Improved discriminative and evaluative capability of a refined version of Skindex, a quality-of-life instrument for patients with skin diseases

Mary Margaret Chren, Rebecca J. Lasek, Susan A. Flocke, Stephen J. Zyzanski

Research output: Contribution to journalArticlepeer-review

516 Scopus citations


Objective: To improve Skindex, a dermatologic quality-of-life instrument. Design: Cross-sectional and longitudinal questionnaire study. Setting: Dermatology clinic of a Veterans Affairs hospital and private dermatology practices. Patients: Patients waiting for dermatology appointments: 201 patients responded to the original version of Skindex and 692 additional patients to the revised version. Main Outcome Measures: Reproducibility, internal consistency reliability, and validity of the revised version of Skindex. The revised version was compared with the original in 3 ways: the amount of time patients need to complete it; discriminative capability, determined as the number of items to which patients chose the same response; and evaluative capability, determined as the number of scales that were responsive to patients' reports of clinical change. Results: With the revised 29-item version of Skindex, scale scores were reproducible after 72 hours (r=0.88-0.92) and were internally reliable (Cronbach α=0.87-0.96). The instrument demonstrated both construct and content validity: patients with psoriasis and eczema responded with higher scores than those with isolated lesions; in an exploratory principal axes factor analysis with an oblique rotation, 97% of the common variance was explained by 3 factors that correlated with the a priori scales; and most patients' responses to an open-ended question about their skin disease were addressed by items in the instrument. The average time to complete the revised instrument was 5 minutes (compared with 15 minutes for the original version). For only 3 items (10%) did 70% or more of patients choose the same response (vs 17 [28%] of items in the original, version). All scales changed significantly in the expected direction in patients who reported that their skin had changed after 3 months (vs only 3 of 8 scales originally). Conclusion: The 29-item version of Skindex remains reliable and valid, but has decreased respondent burden and improved discriminative and evaluative capability.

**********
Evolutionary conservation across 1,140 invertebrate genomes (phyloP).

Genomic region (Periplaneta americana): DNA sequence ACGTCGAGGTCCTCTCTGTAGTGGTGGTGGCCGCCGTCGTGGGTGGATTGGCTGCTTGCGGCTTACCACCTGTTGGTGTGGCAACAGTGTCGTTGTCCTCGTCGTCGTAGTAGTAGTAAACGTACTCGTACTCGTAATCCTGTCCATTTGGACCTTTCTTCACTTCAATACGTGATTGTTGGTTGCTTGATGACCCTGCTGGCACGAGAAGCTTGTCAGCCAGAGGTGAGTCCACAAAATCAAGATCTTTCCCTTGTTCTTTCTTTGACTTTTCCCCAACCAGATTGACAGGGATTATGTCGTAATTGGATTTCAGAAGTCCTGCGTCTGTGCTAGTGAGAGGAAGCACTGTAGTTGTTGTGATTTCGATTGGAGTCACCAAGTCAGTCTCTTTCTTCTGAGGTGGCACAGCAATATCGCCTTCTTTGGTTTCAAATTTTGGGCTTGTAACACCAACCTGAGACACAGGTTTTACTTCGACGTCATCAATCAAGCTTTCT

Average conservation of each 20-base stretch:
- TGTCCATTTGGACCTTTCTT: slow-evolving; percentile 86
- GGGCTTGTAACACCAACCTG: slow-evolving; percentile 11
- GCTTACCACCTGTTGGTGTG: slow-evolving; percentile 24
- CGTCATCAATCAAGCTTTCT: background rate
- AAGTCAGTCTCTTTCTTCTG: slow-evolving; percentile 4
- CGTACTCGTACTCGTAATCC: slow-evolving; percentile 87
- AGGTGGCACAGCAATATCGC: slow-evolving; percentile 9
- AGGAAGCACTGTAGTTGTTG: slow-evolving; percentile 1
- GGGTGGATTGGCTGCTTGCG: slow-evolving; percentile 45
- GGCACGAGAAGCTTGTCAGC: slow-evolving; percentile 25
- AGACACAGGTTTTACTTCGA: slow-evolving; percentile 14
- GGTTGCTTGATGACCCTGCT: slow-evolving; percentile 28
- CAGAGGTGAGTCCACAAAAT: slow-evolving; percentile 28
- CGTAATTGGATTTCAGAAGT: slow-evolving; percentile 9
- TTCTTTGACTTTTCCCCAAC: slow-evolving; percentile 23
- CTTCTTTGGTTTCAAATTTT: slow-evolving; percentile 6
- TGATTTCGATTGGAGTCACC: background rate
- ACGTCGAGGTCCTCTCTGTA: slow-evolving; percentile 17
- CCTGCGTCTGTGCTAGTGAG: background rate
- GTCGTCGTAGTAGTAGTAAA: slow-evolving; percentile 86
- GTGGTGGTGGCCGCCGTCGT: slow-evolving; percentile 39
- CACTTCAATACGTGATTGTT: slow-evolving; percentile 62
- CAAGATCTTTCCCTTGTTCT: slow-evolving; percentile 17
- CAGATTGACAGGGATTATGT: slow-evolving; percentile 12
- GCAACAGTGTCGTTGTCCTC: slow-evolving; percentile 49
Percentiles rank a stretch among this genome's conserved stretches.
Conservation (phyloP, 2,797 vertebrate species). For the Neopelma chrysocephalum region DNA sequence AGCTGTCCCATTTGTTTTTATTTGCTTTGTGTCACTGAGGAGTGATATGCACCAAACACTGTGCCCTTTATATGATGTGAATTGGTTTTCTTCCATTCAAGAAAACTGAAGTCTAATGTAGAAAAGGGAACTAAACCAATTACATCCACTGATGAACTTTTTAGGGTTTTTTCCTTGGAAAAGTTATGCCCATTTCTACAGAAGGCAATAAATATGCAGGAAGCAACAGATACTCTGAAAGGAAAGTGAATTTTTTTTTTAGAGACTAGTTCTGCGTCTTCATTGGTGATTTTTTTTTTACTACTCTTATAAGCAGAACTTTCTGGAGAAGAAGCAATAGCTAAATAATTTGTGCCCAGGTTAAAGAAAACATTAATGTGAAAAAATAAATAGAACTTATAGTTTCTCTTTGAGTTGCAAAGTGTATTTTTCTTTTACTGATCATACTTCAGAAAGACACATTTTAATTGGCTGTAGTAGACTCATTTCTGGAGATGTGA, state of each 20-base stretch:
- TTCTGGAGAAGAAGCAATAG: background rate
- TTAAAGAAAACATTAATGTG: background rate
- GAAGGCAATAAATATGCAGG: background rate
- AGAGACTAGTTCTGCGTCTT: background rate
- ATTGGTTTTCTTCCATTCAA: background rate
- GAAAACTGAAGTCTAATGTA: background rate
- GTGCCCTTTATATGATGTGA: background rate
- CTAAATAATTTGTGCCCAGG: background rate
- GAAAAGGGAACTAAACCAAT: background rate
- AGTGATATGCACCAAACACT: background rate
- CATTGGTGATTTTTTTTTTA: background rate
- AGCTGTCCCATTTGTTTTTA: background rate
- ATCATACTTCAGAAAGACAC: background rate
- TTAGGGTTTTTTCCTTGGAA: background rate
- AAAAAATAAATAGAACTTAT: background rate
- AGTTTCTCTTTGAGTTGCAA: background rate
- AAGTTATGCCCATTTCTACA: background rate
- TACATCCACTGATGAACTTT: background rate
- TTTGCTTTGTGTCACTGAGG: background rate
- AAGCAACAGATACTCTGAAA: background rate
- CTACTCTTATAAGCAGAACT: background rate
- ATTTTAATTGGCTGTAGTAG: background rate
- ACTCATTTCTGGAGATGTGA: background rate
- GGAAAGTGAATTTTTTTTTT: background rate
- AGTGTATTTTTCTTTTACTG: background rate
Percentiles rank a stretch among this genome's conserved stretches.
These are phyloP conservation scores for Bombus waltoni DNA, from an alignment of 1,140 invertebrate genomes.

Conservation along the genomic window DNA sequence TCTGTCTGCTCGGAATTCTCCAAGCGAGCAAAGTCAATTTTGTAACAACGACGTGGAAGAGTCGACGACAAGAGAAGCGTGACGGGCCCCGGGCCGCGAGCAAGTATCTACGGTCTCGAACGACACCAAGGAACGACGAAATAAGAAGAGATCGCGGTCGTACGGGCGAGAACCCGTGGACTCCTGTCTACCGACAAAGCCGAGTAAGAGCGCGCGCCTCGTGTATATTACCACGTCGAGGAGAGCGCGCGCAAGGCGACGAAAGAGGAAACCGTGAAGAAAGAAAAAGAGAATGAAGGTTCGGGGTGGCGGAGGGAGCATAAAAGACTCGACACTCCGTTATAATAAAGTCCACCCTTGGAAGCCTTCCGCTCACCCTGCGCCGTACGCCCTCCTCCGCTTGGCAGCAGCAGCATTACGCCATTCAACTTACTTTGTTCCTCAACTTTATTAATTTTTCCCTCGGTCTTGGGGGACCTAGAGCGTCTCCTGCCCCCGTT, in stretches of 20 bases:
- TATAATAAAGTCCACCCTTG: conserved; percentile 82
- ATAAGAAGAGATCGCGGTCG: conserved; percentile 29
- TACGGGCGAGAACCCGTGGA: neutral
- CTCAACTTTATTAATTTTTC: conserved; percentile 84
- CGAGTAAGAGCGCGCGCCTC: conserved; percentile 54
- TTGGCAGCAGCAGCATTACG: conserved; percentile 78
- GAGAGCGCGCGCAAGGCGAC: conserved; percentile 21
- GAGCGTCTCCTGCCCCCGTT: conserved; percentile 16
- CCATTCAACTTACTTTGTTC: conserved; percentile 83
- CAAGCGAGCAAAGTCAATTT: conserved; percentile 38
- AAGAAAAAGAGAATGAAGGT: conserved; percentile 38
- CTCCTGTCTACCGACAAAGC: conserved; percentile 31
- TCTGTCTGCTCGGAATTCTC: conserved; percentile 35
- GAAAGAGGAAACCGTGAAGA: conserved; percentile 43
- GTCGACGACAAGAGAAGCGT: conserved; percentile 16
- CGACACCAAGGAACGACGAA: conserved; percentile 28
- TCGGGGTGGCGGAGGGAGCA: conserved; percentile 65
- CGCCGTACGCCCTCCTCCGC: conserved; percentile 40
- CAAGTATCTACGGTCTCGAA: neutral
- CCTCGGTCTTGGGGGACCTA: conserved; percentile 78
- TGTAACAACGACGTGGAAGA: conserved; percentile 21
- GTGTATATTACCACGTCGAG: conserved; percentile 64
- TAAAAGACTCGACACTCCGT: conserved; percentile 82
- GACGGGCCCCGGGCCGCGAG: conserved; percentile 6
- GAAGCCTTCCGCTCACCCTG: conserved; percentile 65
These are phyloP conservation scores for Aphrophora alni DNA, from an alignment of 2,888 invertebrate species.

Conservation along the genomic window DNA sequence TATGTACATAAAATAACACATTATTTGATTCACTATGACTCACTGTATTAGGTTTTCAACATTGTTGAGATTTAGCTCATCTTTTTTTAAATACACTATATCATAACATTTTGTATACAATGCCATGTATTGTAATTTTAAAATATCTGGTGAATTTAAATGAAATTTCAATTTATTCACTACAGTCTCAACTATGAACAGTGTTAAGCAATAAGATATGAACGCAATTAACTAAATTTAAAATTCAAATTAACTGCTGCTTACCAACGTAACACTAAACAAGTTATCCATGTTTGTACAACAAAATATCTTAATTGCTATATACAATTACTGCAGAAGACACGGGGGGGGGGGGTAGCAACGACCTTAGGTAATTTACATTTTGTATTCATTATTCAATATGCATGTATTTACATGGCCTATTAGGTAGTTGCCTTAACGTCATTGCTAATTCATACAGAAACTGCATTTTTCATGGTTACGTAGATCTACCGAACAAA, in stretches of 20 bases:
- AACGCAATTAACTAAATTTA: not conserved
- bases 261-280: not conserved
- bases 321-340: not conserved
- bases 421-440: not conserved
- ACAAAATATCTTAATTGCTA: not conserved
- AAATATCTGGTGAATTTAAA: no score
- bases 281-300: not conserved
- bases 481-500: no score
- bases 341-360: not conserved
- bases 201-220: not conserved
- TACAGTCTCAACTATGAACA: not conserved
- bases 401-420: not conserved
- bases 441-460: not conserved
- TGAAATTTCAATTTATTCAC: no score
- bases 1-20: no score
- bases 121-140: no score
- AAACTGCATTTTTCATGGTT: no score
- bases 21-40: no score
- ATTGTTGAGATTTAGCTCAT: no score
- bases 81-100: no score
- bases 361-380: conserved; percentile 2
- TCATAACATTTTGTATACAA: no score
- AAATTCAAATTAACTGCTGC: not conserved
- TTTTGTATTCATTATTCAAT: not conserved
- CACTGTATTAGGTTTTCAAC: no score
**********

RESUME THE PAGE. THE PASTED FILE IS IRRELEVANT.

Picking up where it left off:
Original languageEnglish (US)
Pages (from-to)1433-1440
Number of pages8
JournalArchives of Dermatology
Issue number11
StatePublished - Nov 1997
Externally publishedYes

ASJC Scopus subject areas

  • Dermatology


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